March 13, 2015

Friday Government Report Roundup

By Shea Cunningham

March 13, 2015 | Permalink | No Comments

March 12, 2015

Reiss on Being Financially Overextended

By David Reiss

US News & World Report quoted me in 5 Signs You’re Financially Overextended. It reads in part,

 Are you managing your debt? Or is it managing you? If you’re stuck in a money quicksand trap, you may not even realize at first that you’re in a financial predicament, especially if you’re sinking slowly and have been poorly managing your cash for a long time.

But if you suspect your debt is a disaster in the making, there’s no need to wait and see if your financial life will someday implode. If you’re pushing your finances to the limit, the signs are already there that you’re overextended. Just look for them. And if you spot one, don’t ignore it. Here are five of the biggest clues that trouble is coming.

*     *     *

5. You’ve created opportunities that could make you overextended. If you have a lot credit cards or lines of credit you rarely use, you could, in theory, end up spending a lot of money and getting yourself into trouble that way, but having those lines open isn’t itself a bad sign. It’s a sign that you have good credit, and your creditors trust you. Still, it’s good to remember that if you aren’t monitoring yourself, you could ultimately max out and find yourself buried in credit card debt.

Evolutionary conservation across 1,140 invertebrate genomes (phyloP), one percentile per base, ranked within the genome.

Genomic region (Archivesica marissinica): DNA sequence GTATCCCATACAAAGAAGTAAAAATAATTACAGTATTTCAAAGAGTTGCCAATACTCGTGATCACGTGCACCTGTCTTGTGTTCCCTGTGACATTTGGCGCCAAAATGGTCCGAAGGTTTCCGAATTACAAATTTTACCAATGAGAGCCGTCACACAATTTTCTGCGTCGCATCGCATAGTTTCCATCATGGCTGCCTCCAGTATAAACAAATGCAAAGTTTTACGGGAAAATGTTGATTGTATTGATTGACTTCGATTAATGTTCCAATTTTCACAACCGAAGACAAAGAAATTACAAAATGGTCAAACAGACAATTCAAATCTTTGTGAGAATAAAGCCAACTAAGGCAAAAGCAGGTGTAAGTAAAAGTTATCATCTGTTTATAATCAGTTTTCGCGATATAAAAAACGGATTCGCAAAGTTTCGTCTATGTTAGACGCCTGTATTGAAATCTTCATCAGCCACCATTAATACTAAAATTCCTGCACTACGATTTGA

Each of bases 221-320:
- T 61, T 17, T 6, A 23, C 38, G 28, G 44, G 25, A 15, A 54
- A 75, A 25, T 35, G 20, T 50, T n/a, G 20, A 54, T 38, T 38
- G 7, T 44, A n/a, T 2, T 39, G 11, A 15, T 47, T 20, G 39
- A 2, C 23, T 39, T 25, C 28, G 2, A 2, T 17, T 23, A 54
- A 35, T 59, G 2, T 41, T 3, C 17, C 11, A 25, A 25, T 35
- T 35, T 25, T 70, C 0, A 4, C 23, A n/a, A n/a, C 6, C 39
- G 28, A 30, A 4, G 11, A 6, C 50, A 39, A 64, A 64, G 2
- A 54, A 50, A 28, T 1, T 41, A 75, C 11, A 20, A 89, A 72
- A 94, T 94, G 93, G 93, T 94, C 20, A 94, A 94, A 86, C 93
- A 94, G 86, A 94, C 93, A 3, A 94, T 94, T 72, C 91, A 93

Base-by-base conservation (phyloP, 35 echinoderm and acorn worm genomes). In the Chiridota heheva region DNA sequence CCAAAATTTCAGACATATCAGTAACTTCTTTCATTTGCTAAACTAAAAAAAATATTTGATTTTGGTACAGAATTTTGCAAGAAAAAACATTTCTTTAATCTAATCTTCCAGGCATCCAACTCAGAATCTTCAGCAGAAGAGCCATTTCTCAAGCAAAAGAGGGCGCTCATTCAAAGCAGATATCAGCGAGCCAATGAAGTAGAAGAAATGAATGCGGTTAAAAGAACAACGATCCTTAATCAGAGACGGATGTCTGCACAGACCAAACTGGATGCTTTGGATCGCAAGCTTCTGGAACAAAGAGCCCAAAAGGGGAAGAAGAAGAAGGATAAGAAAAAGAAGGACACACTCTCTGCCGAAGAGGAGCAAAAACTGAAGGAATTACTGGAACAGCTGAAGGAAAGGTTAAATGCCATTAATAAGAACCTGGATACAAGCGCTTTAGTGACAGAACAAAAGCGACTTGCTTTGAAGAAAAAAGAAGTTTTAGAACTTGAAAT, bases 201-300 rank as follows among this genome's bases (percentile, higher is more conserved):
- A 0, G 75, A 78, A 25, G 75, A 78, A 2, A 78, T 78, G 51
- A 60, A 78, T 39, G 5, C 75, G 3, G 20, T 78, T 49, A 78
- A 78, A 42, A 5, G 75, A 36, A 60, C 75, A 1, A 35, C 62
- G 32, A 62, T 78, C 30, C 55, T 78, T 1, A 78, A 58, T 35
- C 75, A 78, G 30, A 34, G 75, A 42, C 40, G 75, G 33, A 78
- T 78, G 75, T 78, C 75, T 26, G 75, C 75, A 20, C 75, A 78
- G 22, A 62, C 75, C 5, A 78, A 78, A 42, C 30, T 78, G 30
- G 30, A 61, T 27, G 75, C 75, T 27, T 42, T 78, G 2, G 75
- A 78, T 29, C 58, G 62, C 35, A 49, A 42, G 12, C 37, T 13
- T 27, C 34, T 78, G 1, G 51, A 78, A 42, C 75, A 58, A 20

At least in that scenario, you have control over what may or may not happen. Some homeowners, however, put themselves at risk for becoming overextended when they get an adjustable rate mortgage or a home equity line of credit in which the interest rate “may float with some kind of index like the prime rate or [London Interbank Offered Rate],” says David Reiss, professor of law and research director at the Center for Urban Business Entrepreneurship at Brooklyn Law School in Brooklyn, New York.

“So if interest rates rise dramatically, the home equity line of credit can become unaffordable,” he says. “Interest rates have been very low for some time, so homeowners are not focusing on this risk, but if they were to rise – and they can rise suddenly – homeowners may face a rude awakening.”

In which case, you may want to refinance and position yourself to avoid becoming financially overextended if the interest rates someday jump. Because what happens to anything when it’s stretched beyond its limits? It – or you – will snap.

March 12, 2015 | Permalink | No Comments